Wall Street operates under the simple principle of maximizing their personal return at minimal risk.
Their main risk exposure is political risk since the financial industry is so heavily regulated and subject to severe financial and criminal liability.
It makes sense to reduce this risk, particularly when the cost can be passed along to the customers and depositors.
As recent history shows, the major players of Wall Street manage this risk by paying for political protection.
I do not feel the need to catalogue the long list the multi-billion dollar scams, shams, and frauds that pass for business as usual on Wall Street. The list of names of the banks and brokerages that have resulted in hundreds of billions of dollars of losses to depositors and investors reads like a Who’s Who of the American financial industry.
The regulators have stood on the sidelines while Congress holds endless hearings.
Ultimately, Wall Street is given a stern warning via a press release and the Congress authorizes billions of taxpayer dollars to bail them out.
The Federal Reserve has dutifully done its part by intentionally sacrificing depositors and investors with years of a zero interest policy to maintain the stock market asset bubble.
It’s a simple system. The politicians provide protection from prosecution, and Wall Street pays the freight to get them re-elected. Or help them to become millionaires when they leave office.
Do you think that Wall Street or the political establishment wants to give this mutually lucrative and beneficial relationship?
Both Wall Street and the political establishment recognize there is a danger to them in this coming election.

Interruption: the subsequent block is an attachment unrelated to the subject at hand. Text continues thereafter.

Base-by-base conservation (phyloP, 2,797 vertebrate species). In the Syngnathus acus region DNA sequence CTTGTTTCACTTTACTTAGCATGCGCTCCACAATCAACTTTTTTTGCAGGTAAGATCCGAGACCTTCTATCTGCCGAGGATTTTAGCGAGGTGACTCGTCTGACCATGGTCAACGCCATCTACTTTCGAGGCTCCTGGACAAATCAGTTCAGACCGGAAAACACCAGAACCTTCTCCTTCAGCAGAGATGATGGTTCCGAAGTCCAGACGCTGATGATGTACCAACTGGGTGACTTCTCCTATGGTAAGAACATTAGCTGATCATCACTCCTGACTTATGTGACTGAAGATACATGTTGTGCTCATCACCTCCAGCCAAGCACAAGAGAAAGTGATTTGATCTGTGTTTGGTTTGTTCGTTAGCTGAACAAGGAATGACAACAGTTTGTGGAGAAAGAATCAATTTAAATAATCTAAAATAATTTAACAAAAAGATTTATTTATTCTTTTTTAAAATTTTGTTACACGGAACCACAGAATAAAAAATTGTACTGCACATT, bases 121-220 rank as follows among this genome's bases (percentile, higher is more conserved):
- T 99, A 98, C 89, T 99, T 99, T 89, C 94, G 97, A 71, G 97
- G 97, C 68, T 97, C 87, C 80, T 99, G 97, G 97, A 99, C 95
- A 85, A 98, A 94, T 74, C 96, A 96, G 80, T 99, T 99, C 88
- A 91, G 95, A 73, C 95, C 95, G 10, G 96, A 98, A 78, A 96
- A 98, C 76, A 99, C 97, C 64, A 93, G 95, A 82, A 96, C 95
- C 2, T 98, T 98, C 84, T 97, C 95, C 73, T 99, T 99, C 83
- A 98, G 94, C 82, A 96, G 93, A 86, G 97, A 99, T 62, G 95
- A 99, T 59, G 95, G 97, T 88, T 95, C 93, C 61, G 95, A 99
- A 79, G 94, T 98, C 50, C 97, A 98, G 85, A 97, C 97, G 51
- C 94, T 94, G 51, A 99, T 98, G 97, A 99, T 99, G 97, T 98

Wall Street doesn’t want someone elected as President, who they can’t buy.
Which brings us to Mrs. Clinton and Mr. Trump and who will go along with the pay and play game which has served both Wall Street and the Political Establishment so well for decades.
The Clinton’s have made millions in the family business of selling influence. Holding political office has provided them effectively with inventory which they eagerly sell for cash. Neither of them has any shame.
For Mrs. Clinton, who has no known discernable principles, getting elected to the presidency means she will have an inventory of influence on a global scale that represents potential access to wealth beyond human conception.
She has had 24 years in public life. To Wall Street, she is a sure thing.
Mr. Trump, however, looks to Wall Street like a wild card.
Obviously, he is neither part of the Republican nor Democratic Political Establishment.
He doesn’t appear to have the usual political mindset. How Trump beat the cream of the crop of the Republican contenders has befuddled all the political experts.
Although Mr. Trump has a reputation for many things, one thing that nobody has said is that he can be bought.
Wall Street has already laid out millions of dollars paying Mrs. Clinton for all her vast insight and investment wisdom at the rate of $250,000 for a 20-minute secret talk.
Everybody will have to decide for themselves on which of Mrs. Clinton or Mr. Trump if elected President of the United States will best represent their interests.
As I see it, Wall Street has already made their choice.
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